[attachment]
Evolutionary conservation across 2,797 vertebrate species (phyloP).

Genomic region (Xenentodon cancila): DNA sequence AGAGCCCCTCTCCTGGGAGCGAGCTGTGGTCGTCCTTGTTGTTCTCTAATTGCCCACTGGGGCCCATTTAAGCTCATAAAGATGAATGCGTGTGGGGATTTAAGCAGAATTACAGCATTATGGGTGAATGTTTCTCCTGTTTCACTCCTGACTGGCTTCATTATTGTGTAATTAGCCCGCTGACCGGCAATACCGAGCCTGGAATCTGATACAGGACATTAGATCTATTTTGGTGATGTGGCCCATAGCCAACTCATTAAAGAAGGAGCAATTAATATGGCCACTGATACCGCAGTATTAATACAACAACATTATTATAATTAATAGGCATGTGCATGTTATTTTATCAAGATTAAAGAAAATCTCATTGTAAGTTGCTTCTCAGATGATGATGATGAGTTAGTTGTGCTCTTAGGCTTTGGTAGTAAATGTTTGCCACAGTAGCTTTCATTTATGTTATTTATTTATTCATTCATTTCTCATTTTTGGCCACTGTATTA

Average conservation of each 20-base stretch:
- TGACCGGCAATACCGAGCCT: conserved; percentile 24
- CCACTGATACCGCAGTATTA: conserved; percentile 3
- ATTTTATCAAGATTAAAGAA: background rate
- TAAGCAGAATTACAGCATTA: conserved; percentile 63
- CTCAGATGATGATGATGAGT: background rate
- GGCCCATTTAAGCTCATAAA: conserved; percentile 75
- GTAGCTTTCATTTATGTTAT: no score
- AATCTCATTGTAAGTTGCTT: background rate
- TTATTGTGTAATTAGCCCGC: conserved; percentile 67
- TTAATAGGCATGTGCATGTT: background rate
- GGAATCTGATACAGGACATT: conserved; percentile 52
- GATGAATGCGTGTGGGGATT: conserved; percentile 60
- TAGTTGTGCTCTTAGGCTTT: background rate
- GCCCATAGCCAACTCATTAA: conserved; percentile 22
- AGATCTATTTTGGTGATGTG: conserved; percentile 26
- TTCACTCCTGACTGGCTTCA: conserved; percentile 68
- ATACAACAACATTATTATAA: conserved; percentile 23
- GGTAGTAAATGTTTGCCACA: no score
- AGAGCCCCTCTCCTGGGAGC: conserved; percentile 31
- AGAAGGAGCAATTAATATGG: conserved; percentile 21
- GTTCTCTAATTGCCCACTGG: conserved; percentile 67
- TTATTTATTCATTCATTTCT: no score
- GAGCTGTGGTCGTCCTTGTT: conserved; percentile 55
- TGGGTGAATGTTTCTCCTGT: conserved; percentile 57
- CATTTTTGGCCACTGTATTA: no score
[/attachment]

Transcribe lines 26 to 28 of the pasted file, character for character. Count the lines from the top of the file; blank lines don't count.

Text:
- GAGCTGTGGTCGTCCTTGTT: conserved; percentile 55
- TGGGTGAATGTTTCTCCTGT: conserved; percentile 57
- CATTTTTGGCCACTGTATTA: no score